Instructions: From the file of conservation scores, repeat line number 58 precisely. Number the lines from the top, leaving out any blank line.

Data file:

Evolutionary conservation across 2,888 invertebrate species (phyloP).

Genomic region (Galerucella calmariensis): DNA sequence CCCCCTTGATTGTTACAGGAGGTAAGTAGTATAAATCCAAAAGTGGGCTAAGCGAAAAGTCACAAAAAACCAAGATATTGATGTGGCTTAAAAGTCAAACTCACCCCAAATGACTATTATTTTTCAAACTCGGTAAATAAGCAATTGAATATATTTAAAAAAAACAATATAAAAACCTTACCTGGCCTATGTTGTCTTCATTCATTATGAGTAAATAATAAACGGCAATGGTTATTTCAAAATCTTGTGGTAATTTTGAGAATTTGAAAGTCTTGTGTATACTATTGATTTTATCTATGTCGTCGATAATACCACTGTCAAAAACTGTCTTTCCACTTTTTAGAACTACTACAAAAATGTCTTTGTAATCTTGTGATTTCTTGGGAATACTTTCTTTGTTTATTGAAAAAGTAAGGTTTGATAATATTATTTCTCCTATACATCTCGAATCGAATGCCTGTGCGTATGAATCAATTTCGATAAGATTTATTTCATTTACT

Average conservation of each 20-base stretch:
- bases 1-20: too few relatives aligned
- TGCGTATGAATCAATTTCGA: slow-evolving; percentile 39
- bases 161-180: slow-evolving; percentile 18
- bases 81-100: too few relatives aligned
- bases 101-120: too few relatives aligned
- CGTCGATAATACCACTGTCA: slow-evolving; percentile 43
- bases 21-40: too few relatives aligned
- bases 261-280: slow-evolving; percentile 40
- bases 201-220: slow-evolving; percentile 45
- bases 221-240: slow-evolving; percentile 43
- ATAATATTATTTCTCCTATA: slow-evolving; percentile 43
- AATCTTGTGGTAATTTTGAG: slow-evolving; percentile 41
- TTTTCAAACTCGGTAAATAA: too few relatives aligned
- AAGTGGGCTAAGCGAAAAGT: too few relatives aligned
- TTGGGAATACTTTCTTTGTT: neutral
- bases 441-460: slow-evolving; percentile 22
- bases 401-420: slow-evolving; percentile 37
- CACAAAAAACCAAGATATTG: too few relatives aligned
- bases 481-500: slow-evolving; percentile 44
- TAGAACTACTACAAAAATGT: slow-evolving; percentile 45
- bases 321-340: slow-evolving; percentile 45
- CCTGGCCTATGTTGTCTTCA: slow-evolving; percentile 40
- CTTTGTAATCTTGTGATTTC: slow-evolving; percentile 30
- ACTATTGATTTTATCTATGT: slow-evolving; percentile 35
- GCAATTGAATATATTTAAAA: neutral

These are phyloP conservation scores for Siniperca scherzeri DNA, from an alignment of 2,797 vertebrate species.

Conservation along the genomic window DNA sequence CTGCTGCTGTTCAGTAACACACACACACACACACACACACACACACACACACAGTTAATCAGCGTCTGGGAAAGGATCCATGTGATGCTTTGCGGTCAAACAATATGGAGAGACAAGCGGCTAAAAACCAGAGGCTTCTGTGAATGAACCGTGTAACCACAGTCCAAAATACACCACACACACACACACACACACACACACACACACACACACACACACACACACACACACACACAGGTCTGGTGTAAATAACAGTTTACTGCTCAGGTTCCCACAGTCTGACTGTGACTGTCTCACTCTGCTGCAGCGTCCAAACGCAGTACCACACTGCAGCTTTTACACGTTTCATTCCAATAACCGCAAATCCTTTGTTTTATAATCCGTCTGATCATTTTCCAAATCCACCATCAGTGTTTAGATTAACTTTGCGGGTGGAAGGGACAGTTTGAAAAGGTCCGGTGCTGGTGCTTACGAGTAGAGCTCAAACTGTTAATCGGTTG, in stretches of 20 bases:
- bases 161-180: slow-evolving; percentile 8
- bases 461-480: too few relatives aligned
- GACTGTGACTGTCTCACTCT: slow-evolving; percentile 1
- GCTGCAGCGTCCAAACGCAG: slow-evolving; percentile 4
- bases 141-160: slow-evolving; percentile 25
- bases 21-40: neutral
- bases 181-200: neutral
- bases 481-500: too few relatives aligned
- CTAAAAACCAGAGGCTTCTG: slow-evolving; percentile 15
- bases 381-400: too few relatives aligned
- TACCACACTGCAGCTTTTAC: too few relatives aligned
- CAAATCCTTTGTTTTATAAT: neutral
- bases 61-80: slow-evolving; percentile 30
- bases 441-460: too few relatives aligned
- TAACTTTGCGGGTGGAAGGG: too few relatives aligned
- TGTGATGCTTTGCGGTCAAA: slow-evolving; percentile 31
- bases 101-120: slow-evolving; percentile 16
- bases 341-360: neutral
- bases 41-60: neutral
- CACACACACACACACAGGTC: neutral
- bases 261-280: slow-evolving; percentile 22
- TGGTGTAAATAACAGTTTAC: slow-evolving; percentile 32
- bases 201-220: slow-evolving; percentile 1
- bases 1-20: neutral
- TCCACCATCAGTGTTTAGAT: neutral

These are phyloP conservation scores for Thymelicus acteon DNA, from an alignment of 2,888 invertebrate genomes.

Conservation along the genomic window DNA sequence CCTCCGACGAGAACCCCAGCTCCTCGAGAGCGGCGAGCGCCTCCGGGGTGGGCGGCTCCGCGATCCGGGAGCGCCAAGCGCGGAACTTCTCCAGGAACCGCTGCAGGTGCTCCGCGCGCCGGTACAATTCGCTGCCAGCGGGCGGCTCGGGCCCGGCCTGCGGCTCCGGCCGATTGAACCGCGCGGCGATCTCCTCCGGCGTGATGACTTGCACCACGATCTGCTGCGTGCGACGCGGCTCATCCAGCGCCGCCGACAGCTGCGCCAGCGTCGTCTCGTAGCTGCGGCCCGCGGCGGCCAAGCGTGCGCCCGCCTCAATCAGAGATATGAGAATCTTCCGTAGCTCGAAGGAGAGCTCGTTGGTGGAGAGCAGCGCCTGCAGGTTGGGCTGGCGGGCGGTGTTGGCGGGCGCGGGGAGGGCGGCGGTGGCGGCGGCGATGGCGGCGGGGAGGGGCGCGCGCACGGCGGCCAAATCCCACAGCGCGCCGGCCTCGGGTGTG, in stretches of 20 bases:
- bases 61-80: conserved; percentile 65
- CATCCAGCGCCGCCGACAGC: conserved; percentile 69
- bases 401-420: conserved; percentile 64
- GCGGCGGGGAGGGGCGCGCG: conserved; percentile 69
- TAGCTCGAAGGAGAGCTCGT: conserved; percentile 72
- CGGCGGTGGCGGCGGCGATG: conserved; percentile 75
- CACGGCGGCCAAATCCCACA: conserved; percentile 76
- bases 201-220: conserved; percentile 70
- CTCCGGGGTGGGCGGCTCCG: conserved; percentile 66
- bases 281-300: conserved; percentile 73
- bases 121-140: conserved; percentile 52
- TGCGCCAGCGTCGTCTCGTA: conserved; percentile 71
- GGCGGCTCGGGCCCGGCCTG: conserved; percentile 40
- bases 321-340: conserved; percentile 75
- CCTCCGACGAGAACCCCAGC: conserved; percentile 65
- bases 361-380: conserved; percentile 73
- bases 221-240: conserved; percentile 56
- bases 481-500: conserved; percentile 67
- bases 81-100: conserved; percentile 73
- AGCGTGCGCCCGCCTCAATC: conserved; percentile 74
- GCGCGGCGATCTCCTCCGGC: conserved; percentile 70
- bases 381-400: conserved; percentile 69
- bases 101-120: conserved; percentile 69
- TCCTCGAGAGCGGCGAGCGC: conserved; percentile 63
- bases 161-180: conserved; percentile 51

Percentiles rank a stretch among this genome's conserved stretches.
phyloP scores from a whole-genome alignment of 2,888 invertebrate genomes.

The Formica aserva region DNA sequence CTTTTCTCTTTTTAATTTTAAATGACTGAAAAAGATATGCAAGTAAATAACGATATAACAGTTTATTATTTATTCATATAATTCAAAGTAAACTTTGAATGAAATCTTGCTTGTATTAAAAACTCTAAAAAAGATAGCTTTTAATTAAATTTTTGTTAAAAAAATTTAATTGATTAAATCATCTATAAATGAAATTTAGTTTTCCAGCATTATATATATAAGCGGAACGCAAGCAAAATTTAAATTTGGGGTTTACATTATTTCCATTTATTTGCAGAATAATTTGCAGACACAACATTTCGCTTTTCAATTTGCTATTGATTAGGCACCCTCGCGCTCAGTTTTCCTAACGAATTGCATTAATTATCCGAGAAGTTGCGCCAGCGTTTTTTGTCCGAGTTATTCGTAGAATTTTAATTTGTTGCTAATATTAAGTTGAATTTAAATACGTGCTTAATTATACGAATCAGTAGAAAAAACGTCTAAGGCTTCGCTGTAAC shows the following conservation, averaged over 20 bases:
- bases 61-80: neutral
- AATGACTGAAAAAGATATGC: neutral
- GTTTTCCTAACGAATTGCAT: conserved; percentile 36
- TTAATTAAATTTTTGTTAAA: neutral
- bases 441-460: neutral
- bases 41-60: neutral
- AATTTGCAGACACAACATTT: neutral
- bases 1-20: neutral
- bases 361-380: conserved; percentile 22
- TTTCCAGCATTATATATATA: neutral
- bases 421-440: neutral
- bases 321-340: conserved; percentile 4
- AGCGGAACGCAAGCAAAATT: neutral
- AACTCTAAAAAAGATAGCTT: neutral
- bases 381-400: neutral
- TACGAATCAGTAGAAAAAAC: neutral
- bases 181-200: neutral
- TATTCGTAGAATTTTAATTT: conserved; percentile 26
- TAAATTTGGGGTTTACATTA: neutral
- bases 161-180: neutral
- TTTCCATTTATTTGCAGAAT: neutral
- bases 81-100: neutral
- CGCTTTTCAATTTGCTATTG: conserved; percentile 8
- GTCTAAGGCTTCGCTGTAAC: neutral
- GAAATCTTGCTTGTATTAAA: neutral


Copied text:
- bases 61-80: conserved; percentile 65